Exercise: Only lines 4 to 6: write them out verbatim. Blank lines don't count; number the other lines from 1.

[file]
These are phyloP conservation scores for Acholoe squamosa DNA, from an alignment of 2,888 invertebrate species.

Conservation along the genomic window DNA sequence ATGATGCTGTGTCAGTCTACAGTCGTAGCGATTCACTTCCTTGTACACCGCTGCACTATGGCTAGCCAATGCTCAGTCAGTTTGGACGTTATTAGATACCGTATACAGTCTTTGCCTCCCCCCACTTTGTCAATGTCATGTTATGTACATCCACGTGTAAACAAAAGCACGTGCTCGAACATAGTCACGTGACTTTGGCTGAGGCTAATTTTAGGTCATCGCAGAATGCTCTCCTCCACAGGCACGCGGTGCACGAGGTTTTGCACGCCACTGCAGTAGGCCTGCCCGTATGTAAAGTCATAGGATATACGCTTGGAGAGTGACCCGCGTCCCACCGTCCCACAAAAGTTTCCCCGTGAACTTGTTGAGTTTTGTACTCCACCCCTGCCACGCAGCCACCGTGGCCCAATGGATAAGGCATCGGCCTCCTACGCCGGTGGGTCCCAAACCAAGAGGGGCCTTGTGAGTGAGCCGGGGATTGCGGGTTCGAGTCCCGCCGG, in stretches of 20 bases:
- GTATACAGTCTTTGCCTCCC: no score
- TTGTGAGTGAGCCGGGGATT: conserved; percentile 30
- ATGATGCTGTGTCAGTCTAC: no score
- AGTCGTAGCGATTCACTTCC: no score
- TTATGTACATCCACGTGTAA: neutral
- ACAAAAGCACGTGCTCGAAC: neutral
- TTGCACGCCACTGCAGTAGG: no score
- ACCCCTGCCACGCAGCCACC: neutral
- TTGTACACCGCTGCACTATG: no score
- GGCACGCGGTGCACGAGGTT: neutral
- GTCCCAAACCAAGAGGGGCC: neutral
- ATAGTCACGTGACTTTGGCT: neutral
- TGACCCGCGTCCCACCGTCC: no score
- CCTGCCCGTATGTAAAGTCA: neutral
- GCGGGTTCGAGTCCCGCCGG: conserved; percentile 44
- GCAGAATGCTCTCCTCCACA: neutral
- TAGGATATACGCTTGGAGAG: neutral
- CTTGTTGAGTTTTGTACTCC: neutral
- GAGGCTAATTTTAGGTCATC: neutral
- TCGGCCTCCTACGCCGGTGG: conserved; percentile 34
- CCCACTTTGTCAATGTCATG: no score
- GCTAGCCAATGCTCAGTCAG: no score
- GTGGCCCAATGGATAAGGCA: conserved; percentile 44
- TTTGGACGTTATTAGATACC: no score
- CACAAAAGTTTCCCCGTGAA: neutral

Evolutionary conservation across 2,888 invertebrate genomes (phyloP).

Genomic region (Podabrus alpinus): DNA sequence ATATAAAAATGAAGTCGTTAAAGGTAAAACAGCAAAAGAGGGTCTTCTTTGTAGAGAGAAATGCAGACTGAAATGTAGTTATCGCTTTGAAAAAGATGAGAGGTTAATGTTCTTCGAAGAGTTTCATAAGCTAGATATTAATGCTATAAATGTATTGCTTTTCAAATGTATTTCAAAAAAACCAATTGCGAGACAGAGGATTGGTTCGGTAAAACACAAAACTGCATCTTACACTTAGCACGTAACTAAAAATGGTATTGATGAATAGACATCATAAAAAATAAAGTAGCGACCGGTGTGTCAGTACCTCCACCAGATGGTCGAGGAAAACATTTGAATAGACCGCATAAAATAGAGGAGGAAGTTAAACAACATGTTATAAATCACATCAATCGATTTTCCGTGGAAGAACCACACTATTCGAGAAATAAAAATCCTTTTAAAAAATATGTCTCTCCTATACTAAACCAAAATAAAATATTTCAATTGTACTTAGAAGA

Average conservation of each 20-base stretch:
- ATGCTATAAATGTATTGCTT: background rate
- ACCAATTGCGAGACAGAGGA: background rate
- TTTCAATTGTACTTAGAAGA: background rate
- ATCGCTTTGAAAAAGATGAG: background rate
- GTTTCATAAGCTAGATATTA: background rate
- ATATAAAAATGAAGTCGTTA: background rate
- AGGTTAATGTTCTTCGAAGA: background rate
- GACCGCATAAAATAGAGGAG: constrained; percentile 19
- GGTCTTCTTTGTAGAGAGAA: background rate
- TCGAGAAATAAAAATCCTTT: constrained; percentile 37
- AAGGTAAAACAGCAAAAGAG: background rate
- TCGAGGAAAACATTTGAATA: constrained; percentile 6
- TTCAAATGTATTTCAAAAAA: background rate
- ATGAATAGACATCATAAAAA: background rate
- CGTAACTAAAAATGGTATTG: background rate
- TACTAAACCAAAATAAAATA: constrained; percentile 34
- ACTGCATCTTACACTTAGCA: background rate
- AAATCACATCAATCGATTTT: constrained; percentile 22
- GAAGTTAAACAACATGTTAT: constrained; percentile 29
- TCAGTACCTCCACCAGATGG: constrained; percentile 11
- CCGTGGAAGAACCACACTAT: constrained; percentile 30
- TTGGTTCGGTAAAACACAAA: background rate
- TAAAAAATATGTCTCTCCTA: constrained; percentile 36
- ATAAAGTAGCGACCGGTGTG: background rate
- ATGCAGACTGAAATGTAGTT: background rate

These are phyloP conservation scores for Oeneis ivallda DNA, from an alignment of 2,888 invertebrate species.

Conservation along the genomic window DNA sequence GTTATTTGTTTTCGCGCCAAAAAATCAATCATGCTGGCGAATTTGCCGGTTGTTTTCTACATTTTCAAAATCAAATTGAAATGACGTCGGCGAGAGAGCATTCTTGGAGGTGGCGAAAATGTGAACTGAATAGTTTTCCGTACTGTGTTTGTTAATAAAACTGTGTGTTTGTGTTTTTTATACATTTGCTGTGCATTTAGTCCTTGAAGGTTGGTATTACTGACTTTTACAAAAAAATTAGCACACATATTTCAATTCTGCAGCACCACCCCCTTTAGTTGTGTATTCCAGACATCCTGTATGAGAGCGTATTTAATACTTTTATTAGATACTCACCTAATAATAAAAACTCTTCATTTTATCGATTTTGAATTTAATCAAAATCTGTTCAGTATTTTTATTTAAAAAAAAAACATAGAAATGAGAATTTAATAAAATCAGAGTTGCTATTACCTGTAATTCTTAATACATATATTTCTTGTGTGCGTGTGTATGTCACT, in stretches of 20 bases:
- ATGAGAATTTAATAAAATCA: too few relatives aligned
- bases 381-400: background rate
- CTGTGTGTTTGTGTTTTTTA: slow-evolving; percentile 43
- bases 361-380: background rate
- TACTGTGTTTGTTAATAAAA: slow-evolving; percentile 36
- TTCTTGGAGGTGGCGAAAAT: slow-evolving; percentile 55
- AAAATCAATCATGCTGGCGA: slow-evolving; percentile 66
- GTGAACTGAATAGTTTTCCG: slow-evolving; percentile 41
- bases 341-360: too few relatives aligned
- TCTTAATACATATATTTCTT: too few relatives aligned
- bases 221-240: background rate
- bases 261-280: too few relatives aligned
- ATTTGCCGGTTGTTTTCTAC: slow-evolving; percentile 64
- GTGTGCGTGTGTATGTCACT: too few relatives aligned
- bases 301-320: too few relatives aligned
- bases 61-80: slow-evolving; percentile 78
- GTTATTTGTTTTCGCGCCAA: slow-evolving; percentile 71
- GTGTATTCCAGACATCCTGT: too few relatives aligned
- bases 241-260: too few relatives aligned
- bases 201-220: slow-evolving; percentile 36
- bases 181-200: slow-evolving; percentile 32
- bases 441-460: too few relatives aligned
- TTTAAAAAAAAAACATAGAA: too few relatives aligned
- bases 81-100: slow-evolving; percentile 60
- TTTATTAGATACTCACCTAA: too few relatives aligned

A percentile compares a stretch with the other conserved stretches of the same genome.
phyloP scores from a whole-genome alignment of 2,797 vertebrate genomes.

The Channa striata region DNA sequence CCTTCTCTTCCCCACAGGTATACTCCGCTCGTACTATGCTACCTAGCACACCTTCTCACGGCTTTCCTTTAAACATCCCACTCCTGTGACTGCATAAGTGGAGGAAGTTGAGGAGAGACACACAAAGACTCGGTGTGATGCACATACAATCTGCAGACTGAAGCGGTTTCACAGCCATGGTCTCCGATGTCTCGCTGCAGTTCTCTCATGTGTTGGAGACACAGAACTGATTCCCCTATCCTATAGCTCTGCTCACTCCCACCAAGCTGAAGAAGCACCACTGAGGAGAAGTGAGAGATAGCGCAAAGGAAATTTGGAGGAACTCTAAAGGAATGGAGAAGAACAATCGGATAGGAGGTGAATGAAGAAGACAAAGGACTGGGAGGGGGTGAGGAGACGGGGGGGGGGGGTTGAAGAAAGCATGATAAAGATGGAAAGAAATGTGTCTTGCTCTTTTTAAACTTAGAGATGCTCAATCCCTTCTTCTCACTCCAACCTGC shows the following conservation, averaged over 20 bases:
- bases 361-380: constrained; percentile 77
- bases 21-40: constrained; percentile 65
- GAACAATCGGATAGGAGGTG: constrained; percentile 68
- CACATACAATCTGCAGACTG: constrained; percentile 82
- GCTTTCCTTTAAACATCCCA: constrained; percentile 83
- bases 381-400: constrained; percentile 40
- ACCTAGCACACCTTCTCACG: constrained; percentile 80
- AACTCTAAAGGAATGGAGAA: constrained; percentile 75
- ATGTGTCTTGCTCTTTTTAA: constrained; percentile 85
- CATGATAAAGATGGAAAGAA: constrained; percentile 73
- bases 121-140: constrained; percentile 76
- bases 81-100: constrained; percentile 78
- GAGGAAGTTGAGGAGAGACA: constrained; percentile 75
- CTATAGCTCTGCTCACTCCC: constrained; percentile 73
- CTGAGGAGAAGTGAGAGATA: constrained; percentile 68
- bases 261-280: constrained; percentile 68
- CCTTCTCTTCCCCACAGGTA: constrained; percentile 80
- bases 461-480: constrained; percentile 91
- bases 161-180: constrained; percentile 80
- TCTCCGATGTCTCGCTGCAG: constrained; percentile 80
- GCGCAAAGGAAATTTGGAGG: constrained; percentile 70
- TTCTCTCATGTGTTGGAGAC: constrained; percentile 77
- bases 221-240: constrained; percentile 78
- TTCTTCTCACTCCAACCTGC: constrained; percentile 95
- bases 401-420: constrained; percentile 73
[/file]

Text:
- TTGTGAGTGAGCCGGGGATT: conserved; percentile 30
- ATGATGCTGTGTCAGTCTAC: no score
- AGTCGTAGCGATTCACTTCC: no score